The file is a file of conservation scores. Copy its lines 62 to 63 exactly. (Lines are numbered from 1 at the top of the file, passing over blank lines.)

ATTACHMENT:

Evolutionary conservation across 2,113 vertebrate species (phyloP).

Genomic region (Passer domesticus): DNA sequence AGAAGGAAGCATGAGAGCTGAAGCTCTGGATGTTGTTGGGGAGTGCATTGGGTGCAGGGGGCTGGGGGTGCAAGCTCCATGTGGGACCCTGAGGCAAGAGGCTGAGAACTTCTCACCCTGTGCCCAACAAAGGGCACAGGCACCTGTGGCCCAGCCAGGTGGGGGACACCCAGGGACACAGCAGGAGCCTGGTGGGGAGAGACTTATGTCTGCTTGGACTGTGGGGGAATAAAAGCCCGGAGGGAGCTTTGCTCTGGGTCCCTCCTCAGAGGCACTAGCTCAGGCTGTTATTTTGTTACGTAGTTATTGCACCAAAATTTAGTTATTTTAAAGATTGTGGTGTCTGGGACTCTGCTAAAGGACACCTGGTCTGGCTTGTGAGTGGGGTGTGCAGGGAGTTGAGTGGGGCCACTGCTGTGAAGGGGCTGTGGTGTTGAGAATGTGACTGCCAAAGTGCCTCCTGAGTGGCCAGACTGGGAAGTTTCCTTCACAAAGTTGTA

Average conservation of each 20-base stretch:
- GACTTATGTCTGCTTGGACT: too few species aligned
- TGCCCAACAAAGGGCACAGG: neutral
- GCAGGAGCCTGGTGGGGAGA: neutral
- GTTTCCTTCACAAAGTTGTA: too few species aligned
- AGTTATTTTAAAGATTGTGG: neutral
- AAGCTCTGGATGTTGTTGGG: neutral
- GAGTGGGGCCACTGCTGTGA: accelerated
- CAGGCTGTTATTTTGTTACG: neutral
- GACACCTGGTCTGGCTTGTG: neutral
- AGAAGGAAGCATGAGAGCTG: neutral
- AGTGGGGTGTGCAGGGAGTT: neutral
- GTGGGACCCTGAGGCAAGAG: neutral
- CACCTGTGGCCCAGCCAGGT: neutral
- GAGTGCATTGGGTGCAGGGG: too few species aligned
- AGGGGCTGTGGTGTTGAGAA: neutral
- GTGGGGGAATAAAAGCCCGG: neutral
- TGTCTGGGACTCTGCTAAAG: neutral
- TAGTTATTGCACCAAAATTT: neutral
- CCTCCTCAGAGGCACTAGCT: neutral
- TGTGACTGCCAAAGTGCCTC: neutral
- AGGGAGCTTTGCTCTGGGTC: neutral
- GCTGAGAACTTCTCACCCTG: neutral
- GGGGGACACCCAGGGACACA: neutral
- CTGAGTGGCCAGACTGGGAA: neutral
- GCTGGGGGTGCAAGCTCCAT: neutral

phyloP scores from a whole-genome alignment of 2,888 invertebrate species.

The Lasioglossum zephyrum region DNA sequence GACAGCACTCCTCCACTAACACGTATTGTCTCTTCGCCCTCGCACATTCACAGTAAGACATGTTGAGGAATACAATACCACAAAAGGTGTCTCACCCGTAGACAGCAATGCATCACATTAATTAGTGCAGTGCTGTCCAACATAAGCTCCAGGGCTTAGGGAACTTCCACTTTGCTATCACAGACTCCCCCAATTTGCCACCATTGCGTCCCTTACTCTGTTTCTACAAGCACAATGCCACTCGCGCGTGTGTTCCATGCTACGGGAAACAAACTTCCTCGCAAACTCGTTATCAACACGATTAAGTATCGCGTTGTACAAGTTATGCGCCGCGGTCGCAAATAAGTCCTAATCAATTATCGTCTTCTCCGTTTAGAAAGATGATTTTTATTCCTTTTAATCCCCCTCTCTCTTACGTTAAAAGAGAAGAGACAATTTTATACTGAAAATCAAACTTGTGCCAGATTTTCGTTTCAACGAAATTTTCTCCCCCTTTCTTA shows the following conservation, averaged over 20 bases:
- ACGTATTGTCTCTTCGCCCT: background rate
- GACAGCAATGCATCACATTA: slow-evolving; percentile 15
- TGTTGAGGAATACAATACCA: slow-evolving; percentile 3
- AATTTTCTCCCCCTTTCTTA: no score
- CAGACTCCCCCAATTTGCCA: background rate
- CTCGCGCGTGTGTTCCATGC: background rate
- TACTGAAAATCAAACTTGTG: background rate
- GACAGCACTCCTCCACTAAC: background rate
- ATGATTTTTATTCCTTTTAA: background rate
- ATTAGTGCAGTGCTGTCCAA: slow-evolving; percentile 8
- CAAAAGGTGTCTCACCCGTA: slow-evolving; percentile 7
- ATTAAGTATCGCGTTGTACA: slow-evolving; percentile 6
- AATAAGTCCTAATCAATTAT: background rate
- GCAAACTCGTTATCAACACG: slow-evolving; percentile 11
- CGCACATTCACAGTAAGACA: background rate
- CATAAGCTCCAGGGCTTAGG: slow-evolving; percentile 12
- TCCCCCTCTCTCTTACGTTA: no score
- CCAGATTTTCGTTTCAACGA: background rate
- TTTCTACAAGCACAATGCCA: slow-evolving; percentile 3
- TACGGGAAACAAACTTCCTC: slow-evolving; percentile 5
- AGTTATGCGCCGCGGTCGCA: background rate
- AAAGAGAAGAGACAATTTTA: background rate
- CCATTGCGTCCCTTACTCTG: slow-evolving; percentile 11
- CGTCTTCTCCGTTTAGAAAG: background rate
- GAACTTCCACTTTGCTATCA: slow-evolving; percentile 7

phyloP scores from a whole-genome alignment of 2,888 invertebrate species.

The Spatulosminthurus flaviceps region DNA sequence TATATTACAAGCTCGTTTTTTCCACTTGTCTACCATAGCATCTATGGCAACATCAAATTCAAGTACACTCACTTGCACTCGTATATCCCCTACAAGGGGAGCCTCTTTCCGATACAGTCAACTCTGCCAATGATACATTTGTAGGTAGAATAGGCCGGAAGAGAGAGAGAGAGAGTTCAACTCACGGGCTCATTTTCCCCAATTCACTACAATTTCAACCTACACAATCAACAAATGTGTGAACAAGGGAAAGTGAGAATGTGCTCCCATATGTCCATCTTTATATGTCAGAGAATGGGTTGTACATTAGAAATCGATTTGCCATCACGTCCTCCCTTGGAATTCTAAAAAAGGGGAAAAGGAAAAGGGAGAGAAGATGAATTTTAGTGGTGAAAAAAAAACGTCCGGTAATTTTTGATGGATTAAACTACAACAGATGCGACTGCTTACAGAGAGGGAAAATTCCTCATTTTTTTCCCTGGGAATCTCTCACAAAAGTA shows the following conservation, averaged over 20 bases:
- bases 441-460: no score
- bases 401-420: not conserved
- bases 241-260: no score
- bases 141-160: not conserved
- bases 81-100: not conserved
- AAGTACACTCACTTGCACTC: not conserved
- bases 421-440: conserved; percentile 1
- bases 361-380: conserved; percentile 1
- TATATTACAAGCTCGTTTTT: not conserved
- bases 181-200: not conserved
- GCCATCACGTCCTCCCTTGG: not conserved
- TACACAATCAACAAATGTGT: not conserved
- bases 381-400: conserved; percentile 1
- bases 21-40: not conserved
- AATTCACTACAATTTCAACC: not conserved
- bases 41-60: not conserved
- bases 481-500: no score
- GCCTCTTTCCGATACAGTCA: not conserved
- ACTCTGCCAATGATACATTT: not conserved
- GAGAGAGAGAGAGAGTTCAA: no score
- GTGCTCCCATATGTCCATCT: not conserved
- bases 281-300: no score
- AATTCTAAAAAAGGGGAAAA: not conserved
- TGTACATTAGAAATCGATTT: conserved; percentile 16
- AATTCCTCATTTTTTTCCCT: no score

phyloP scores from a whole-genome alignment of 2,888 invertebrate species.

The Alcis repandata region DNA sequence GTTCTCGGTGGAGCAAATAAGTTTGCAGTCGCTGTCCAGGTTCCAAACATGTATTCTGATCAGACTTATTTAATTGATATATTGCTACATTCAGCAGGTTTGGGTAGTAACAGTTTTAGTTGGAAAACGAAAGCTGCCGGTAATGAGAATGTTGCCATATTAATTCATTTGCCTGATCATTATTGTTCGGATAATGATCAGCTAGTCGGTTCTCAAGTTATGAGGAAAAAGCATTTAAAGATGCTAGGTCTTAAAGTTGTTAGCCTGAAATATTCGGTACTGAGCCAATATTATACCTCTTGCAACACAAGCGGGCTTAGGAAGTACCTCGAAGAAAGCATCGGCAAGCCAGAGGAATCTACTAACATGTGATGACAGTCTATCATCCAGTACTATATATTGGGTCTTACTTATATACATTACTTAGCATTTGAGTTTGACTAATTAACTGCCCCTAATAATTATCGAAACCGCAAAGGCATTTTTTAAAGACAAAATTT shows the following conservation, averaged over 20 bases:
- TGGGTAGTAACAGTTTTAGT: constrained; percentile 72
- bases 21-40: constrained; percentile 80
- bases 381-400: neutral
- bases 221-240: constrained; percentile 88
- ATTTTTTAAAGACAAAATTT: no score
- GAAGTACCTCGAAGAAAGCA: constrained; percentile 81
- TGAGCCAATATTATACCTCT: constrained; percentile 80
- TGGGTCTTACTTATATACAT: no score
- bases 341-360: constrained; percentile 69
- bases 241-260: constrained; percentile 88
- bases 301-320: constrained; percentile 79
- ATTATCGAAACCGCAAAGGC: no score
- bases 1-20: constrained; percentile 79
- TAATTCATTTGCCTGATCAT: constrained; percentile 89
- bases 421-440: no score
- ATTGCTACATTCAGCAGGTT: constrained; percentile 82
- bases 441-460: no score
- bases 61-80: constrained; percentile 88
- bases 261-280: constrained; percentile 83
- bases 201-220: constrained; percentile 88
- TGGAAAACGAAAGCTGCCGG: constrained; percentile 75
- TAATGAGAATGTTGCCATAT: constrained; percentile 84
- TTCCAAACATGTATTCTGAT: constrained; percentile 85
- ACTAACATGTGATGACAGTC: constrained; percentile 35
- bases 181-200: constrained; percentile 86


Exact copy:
- bases 81-100: not conserved
- AAGTACACTCACTTGCACTC: not conserved